What was worse was that publishers considered our community "too small" or "niche market" and thus they weren't interested in publishing books to help our community, although they wished us luck and directed us to other publishers who also turned us down. That's how Baby Hearts Press was born. We found a book on self-publishing, started Baby Hearts Press and haven't looked back since. For a long time our books were among the few books that gave parents information on a level just about anyone with a high school education could read and understand, but more importantly, the books provided real stories that hadn't been "Hollywood-ized" and instead were told by real people affected by CHDs in their own words -- the words of grandparents, parents and adult survivors.

Now everything has changed. The world is much faster paced. There are many, many pages of hope on the Internet for CHD families, supporters and survivors. Hospitals provide all kinds of information for the CHD community, some even provide videos or beautiful 3-D graphics which help to explain heart defects which seemed incomprehensible before. Big publishers have started taking notice of our growing community and there are textbooks and other books that are now available which paint a picture of hope for everyone.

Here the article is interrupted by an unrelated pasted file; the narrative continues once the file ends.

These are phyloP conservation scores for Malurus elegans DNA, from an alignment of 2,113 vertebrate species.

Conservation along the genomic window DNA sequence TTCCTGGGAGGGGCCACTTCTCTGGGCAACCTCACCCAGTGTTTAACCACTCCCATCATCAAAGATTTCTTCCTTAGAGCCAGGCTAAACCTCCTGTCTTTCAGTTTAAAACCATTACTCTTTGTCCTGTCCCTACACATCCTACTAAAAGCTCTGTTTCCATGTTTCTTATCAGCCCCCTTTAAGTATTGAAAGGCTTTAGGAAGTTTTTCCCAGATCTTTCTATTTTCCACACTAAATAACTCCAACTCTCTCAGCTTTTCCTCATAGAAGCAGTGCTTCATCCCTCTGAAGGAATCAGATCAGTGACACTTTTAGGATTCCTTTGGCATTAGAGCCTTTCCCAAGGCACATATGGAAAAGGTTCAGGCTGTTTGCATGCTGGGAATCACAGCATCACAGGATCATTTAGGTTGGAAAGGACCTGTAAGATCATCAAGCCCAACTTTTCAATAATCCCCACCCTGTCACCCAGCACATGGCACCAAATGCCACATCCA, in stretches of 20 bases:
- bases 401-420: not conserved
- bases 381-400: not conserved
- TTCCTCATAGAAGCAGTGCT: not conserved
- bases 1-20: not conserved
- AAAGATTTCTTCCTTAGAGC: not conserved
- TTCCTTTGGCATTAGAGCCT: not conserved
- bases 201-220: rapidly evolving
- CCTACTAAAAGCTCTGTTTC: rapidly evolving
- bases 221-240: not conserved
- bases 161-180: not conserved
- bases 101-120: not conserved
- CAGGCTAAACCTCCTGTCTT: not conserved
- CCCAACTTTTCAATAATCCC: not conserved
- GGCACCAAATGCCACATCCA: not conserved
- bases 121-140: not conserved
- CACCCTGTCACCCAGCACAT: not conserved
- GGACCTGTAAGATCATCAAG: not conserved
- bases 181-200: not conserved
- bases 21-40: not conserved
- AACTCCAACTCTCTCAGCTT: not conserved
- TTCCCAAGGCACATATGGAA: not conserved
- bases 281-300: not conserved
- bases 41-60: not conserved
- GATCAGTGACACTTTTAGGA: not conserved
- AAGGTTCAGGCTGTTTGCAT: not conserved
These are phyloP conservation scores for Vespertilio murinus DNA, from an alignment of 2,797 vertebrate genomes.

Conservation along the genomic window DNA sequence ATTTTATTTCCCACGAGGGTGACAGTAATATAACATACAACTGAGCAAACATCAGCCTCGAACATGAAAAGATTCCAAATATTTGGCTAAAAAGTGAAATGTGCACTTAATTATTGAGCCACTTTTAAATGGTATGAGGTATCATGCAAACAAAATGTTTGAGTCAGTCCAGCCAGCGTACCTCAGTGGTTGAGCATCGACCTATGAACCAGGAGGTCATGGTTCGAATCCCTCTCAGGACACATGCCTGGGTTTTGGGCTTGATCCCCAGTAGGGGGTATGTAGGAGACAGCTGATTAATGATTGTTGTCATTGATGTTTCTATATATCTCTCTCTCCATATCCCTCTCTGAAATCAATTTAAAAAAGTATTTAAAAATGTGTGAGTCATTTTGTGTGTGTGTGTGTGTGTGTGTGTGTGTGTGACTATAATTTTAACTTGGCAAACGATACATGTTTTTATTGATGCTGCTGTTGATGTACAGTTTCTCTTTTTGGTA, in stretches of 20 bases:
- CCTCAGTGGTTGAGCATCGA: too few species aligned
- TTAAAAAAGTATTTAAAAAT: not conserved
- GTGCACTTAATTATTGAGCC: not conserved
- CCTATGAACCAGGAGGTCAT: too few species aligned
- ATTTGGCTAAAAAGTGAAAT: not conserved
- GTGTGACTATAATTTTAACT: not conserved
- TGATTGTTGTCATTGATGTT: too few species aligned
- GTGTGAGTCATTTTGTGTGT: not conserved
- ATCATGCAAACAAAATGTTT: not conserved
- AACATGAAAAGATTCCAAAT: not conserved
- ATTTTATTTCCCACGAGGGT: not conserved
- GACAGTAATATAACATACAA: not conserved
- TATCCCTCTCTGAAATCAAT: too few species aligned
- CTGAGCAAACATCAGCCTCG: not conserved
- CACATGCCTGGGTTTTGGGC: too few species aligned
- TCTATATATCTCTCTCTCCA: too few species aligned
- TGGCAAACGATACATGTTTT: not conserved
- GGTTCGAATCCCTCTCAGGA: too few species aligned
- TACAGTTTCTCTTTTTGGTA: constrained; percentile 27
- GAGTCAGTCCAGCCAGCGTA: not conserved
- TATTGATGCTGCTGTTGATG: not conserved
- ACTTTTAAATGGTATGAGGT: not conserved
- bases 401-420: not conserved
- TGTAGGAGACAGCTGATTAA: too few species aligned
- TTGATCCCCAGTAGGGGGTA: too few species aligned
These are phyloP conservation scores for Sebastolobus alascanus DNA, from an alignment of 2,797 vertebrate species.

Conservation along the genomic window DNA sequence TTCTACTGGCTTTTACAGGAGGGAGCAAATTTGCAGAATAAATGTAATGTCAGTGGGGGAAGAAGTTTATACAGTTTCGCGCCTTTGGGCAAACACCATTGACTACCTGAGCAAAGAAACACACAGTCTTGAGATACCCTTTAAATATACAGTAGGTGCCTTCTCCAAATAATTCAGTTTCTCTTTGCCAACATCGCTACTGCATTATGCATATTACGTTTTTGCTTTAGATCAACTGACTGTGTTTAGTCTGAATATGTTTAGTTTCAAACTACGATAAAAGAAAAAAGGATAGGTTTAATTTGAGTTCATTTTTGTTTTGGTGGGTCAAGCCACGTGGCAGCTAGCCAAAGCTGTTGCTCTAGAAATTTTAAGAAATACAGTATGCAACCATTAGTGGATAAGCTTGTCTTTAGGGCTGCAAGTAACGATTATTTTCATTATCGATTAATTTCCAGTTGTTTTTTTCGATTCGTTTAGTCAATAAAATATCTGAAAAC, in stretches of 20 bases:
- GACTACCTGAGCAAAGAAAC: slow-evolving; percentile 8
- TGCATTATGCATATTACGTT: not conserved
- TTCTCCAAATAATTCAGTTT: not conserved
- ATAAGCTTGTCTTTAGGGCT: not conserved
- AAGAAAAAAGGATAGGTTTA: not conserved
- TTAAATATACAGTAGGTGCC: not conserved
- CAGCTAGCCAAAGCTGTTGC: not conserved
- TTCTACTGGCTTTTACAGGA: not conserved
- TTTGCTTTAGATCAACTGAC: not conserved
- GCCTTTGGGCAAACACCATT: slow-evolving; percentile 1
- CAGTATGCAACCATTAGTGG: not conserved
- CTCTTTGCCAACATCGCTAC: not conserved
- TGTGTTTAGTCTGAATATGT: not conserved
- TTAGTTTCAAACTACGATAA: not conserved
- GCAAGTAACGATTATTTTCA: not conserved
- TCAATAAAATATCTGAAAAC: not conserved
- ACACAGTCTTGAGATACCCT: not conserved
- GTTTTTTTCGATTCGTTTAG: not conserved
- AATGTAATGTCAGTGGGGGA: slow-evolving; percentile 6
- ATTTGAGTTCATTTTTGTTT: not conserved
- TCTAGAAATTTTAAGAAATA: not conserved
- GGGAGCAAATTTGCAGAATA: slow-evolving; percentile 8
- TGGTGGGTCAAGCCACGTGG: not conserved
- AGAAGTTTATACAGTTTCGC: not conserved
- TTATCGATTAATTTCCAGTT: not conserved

Our son, Alexander, has also grown up. So we found ourselves at a crossroads and then we received a phone call that would change our lives. The call was from Josh Bernstein, an Executive Producer with VoiceAmerica. After having seen Anna's websites on the Internet, he called to offer Anna her own radio show -- a show specifically for the CHD community. This would be a chance for us to continue our community outreach and it would also be an opportunity to share our books with the CHD community.

Anna just got back from Phoenix, Arizona where she met her VoiceAmerica team! Here is a photo of her with Josh and Brandy Jackson, General Manager of Voice America.

Unfortunately, Anna didn't get photos with all of the members of her team, but here is her Trainer and Sound Engineer for Episode 2 and 3. The Trainer was Randy Jackman and his brother, Justin was Anna's Sound Engineer.
Justin, Anna and Randy

Perhaps the most exciting part of the trip, aside from meeting all of the wonderful people who make VoiceAmerica what it is, was the fact that Anna actually taped the first 3 Episodes of Heart to Heart with Anna. Here is a photo of Anna in the studio after her first Episode was complete.

Thanks to the generous support of the CHD community, Anna had 12 Guests on the first 3 shows which will begin airing on Tuesday, November 12, 2013 at 2:00 p.m. Central Time. The first three Episodes and Guests are:

Episode #1: You Are Not Alone with Guests: Nancy and Jesse McCain, Callie Rickard and Carl Wolford

Episode #2: Post Traumatic Stress Disorder, Anxiety and Survivor's Guilt in the CHD Community with Guests:  Lauren Bednarz, Yasmin Southwood and Bryce Bagwill

Episode #3: Organ Donation and Transplantation with Guests: Eileen Pearlman, Jessica Cowin, Emily Wiebke, Kathy Keller and Anthony Pugliese